Covid-19 is changing the way Sacco members borrow and save
The coronavirus pandemic has changed the patterns of credit consumption in the country among members of Cooperative Savings and Credit Societies (Saccos).
The Sacco sector is among those who appear to have defied the hard impact of the pandemic on the economy, with members’ savings increasing.
Borrowers were also reluctant to take long-term loans and instead opted for short-term loans, with the majority abandoning plans to undertake huge capital-intensive development projects. âThere was an interesting element of borrowing. We have noted instances where, oddly enough, some members were borrowing and upon the allocation of the money by their Saccos, they did not withdraw the money from Sacco’s front offices. It could have been something to act as a buffer … maybe a kind of precautionary loan, âsaid Kenya Union of Savings and Credit Cooperatives (Kuscco) general manager George Ototo (photo ).
âMany members did not extend long-term credit. Instead, they opted for short-term loans. With the Covid-19 situation, it is difficult to predict the future … we do not know exactly what will happen. The result has been that the loan portfolio has grown, but the available liquidity is either constant or in some cases increased. “
Saccos painted a picture of resilience last year, in terms of savings mobilization, according to data from the regular body – the Sacco Societies Authority (Sasra).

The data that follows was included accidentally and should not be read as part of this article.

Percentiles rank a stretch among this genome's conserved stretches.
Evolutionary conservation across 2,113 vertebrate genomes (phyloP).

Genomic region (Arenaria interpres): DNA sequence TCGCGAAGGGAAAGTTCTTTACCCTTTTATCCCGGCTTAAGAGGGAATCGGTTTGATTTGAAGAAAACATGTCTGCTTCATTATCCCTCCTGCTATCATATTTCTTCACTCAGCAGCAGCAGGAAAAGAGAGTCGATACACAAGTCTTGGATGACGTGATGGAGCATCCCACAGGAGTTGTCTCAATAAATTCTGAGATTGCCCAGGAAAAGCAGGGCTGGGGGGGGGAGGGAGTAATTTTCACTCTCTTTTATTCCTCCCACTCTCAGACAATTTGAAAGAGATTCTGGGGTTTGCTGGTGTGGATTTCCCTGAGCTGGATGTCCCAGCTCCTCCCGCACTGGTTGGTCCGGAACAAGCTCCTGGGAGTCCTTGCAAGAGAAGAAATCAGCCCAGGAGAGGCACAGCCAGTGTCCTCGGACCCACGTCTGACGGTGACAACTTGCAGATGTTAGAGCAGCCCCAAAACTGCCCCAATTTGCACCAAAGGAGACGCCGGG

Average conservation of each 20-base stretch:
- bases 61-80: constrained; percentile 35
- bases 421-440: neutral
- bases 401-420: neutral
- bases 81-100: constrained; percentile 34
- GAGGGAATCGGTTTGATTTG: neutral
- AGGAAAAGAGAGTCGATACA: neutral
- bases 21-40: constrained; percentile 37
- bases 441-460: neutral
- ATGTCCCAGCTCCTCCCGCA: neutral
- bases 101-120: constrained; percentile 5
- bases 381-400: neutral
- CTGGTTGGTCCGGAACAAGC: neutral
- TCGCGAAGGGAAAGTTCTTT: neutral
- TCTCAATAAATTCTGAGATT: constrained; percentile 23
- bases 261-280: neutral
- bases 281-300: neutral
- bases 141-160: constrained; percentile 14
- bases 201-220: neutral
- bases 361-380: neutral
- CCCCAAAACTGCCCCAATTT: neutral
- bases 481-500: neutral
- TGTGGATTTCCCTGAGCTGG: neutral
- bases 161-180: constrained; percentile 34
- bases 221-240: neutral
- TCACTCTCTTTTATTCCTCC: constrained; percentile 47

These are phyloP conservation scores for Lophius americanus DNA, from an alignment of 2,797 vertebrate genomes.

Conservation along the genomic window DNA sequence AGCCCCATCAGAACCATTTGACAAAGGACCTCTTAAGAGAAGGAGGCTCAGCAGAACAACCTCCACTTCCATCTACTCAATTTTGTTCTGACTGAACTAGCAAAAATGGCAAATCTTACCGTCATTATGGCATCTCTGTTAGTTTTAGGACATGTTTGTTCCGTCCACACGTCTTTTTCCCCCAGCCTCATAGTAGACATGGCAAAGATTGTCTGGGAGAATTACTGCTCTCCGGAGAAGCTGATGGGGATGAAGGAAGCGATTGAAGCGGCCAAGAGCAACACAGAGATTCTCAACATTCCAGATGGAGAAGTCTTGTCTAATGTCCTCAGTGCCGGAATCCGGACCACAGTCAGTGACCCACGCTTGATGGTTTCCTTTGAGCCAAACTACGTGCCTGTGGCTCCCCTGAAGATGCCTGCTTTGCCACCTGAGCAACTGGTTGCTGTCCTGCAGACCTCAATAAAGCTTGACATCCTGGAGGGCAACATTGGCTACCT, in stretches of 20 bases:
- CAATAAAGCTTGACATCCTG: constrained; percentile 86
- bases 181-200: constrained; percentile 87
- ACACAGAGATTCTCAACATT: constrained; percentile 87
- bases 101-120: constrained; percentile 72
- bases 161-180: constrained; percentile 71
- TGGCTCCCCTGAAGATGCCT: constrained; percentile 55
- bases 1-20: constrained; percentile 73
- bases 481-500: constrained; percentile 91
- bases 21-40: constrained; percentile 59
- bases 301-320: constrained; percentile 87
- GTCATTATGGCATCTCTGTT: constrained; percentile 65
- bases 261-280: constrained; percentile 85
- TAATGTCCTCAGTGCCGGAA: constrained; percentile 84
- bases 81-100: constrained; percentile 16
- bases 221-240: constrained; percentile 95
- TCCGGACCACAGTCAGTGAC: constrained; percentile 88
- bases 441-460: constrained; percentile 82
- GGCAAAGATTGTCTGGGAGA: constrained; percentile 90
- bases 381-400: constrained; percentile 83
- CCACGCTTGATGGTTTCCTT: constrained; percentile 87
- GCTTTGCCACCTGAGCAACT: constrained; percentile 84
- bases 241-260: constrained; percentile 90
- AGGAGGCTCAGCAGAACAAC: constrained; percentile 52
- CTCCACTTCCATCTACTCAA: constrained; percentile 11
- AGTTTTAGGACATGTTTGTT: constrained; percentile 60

Mr. Ototo noted that many Saccos have been able to expand the use of technology, which has allowed many to continue serving their members, almost without interruption. âSaccos has managed to survive through the use of technology. As things got worse, they stepped up the use of technology and increasingly contacted members through mobile money platforms, âhe said, adding that the technology was also used to convene annual general meetings and other stakeholder meetings.
“At the industry level, Kuscco worked with the Ministry (of Cooperatives) to set up a Covid-19 response committee that worked with the Saccos.”
In the period up to December of last year, Sasra-regulated Saccos reported a 12% growth in deposits to 627 billion shillings, up from 556 billion shillings in 2019.
The industry was helped in part by the relief measures to write off businesses and individuals last March.